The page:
This makes sense: we don’t want pharmacies to struggle and close, and it’s an accepted principle in the NHS response to COVID-19.  But local authorities aren’t funded like the NHS, and the additional funding being offered by central government is unlikely to meet these costs (if it even makes its way to public health departments). 

So those are my first two asks.  If the government is recommending we keep paying pharmacies while still requiring us to find alternative ways of delivering this kind of supervision, then it needs to find that funding.  And if it thinks generic buprenorphine is a solution, then it would need, again, to find the funding for that. 

I know this might sound like the typical call for ‘more money please’, but these aren’t areas where ‘efficiency’ can solve things on its own.  Buprenorphine and trained staff time simply cost money, and we’re being asked to deliver more of them without being given the means to do so. 

(3) Electronic prescribing 
But if efficiency on its own isn’t the answer, that doesn’t mean we’re not looking at trying to be more efficient.  One of the most surprising things about OST services today is that most of them are still doing their prescribing on paper.  Every one of the, say, 1,000 clients in an area needs a new prescription every fortnight.  This has to be created on an electronic system, printed out, signed by a nurse or doctor, delivered to a pharmacy, stored by the pharmacy and then sent off the NHS Business Services Authority so the pharmacy can claim back funding.  For almost every other medicine all this can be done remotely.  The prescriber creates a prescription on the electronic system, presses send and it appears in the pharmacy on their electronic system.  No printing, no signing in person. 

This sounds inefficient, but in a time of COVID-19 it’s more than that; it’s risky to staff.  The admin staff involved in printing, and the prescribers, all have to share the same office.  Perhaps they can work out a relay system, where people only come in on certain days, but they either have to come in, or the paper (with possible associated infection risk) has to make its way from the printer in the office, to their house, and back out to the pharmacy.  Not practical.  Someone who is self-isolating or shielding, even if they’re currently fit to work from home, can’t. 

There’s been legislation in place since 2015 that means things don’t have to be this way.  Controlled drugs can be prescribed electronically.  The challenge is that this hasn’t been technically applied to ‘instalment’ prescribing.  That is, you can only send through a prescription that involves one interaction between patient and pharmacist, when (in normal times) most of our prescriptions involve people attending more than once a fortnight.  In fact, even in COVID-19 times, most people are still collecting their medication at least weekly – which would mean they’d need a new electronic prescription every time.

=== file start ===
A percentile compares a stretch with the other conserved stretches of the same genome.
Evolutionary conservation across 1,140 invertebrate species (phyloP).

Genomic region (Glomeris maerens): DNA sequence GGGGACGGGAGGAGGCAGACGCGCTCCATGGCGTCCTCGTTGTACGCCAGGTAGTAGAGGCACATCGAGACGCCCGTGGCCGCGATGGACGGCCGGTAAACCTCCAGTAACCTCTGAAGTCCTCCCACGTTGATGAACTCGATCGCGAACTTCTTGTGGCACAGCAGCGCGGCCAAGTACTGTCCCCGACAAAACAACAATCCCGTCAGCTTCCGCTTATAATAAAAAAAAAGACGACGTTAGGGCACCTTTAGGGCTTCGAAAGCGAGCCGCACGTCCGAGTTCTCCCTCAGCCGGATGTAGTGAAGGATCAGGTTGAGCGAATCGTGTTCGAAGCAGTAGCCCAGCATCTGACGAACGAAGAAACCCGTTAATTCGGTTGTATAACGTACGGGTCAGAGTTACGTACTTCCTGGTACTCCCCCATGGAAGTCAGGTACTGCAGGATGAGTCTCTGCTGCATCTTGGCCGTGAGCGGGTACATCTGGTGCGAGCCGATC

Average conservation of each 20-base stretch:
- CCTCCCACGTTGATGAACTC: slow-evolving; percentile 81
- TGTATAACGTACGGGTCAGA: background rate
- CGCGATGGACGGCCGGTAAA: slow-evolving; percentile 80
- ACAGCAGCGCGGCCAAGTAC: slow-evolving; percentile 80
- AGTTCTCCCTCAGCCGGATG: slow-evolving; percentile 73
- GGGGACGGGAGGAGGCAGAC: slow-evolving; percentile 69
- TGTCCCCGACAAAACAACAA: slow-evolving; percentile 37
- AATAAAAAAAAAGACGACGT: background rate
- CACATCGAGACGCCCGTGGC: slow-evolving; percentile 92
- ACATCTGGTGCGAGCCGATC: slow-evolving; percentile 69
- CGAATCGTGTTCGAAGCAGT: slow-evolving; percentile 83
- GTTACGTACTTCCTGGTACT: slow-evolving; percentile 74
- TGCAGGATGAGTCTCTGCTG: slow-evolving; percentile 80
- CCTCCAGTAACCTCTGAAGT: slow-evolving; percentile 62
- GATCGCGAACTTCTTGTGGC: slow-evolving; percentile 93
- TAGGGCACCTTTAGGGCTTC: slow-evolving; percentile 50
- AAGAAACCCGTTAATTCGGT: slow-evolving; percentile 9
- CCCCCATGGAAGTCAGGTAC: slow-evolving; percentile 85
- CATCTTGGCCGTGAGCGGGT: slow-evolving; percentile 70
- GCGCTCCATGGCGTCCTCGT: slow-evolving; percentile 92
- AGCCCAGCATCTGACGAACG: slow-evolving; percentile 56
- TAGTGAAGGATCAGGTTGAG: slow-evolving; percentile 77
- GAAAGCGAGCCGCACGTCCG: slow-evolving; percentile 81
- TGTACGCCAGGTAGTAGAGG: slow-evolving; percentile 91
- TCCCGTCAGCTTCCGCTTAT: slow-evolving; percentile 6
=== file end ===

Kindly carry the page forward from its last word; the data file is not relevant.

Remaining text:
You might think that’s just a technical problem, and still easier than all the paper we use now, but every prescription can of course carry a prescription charge, so if I’m suddenly having to pay every week rather than every fortnight you’ve just doubled my costs as a patient. 

And this isn’t just about the patient; it’s about the pharmacy again.  Often (and particularly in these times) even though they’ll have one ‘prescription’ and they’ll be giving a week’s worth of medication to someone, this won’t simply be as a single bottle of methadone – the safer, easier option is to sub-divide this into seven, pre-measured doses.  And the pharmacist gets paid different amounts, quite rightly, depending on whether they’ve done this pre-measuring or not.  If it’s just one prescription, with no guidance about those ‘instalments’, then they can only be paid the standard amount. 

I’ll repeat that this is a technical, not a legal, problem – and one that can’t be solved by local areas; it’s a national issue, effectively with IT. 

(4) Supplying alcohol 
Finally, and briefly, supplying alcohol.  Suddenly stopping drinking can have serious health risks if you are dependent on alcohol, so the PHE guidance quite rightly notes the risks of people struggling with alcohol supply in a time of COVID-19 if they’re dependent.  If someone is short of funds, or self-isolating, they may struggle to get hold of alcohol, and therefore unintentionally put themselves at risk. 

Local treatment services can of course support people through this process and assess their needs, but it’s not clear from the guidance whether they’re also meant to be helping people get hold of alcohol.  And if they were, there’s a downside: unlike with buprenorphine, for example, there aren’t clear processes and guidance on the ‘prescribing’ and ‘dispensing’ of alcohol.  But PHE hasn’t issued any either; it’s just said people should make sure they continue to drink.  Lots of areas are developing their own protocols, but these are all slightly different, meaning that there is local variation without necessarily any need.  There is much more to say on this, but that’s probably enough for now: I would welcome national guidance on who is best placed to do this, and how. 

So there you have it.  Four policy asks: 
  • Funding for continued payments to pharmacies 
  • Funding for buprenorphine or similar approaches to reduce risk of overdose and COVID-19 
  • Prioritising electronic prescribing for OST 
  • Policies/guidance for providing alcohol to dependent drinkers who can’t access it. 
I’m not saying we can’t do anything on these – in fact we’re working hard to take all of them forward.  But they’re all areas where central government intervention could make all the difference.  I don’t just mean government could make my life easier; I mean government could actively save lives.